Augmentation or replacement of the bladder is often necessary for the treatment of adults with bladder cancer and children with spinal cord injury or spina bifida. Current surgical techniques utilize segments of intestine or stomach as a substitute for bladder wall. Use of intestinal segments is associated with many complications including infection, stones, salt imbalance, and most concerning, cancer. An ideal substitute for bladder wall would be bioengineered bladder tissue. Stem cells appear to be the ideal solution for bioengineering tissue. The ability to induce human embryonic stem cells (hESC) or induced pluripotent stem cells (iPSC) into urothelium, the cells that line the bladder, would provide a major advancement in the tissue engineering field, scientifically and clinically.
Our specific aims are to induce the differentiation of hESC into urothelium via cell signaling. We will also investigate the genes involved in this process. And, we will test the feasibility of transplanting hESC-derived urothelium into a bladder.
In the last year we have made progress developing a technique for the induction of human embryonic stem cells into urothelium. In the developing embryo, embryonic stem cells are preprogrammed to turn into urothelium when induced by the appropriate and timely signals. The challenge is to simulate this in a culture dish. We have found that embryonic stem cells can be induced to form urothelium when they are exposed to growth factors released by cultured adult urothelium. We have done this by growing them together (without contact) and currently are testing solutions with these growth factors. We are also studying the molecular mechanisms and genes involved in this process.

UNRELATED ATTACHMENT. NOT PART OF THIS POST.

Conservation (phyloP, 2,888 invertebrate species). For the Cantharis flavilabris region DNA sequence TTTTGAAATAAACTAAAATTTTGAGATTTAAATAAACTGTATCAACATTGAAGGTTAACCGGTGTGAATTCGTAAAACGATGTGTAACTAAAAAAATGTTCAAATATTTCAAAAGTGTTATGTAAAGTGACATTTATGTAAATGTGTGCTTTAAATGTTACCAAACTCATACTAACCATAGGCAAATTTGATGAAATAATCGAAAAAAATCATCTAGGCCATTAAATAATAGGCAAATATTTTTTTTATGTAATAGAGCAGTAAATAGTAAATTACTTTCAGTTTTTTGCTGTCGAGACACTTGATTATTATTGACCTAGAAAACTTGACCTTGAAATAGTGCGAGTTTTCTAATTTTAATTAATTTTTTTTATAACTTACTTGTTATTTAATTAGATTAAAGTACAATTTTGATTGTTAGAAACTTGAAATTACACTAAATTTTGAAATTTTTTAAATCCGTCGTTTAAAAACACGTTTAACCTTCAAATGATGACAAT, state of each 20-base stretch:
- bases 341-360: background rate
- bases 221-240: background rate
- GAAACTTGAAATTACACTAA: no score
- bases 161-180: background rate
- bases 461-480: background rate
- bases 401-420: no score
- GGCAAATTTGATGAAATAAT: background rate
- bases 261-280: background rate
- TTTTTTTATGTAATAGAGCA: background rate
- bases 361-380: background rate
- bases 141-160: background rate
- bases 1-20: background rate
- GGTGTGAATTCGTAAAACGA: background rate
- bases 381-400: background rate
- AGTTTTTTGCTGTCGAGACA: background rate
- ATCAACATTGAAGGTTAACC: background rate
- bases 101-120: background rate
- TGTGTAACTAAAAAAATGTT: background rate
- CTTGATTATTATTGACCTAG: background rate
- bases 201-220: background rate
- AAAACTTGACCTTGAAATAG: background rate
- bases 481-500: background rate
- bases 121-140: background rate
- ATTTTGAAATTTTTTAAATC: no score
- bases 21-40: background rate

We have also made significant progress on our third aim which is to test the feasibility of transplanting cultured urothelium. In a small animal model we have been able to reliably transplant these cells into the bladder and demonstrate their survival and incorporation into the bladder. We are currently testing better techniques of transplantation and following the animals longer to determine the life span of these cells.
This investigation will lead to advances in stem cell biology in an important area not addressed by other scientists. The successful completion of this project will improve human health, indirectly through increased knowledge of differentiation pathways relevant to normal development and neoplasia, and directly through development of novel methodologies for bioengineering tissue for adults and children with urologic disorders and cancer. We are working in a very novel field, which has a high potential to save lives and to vastly improve the quality of life for many patients who need their bladder removed or enlarged.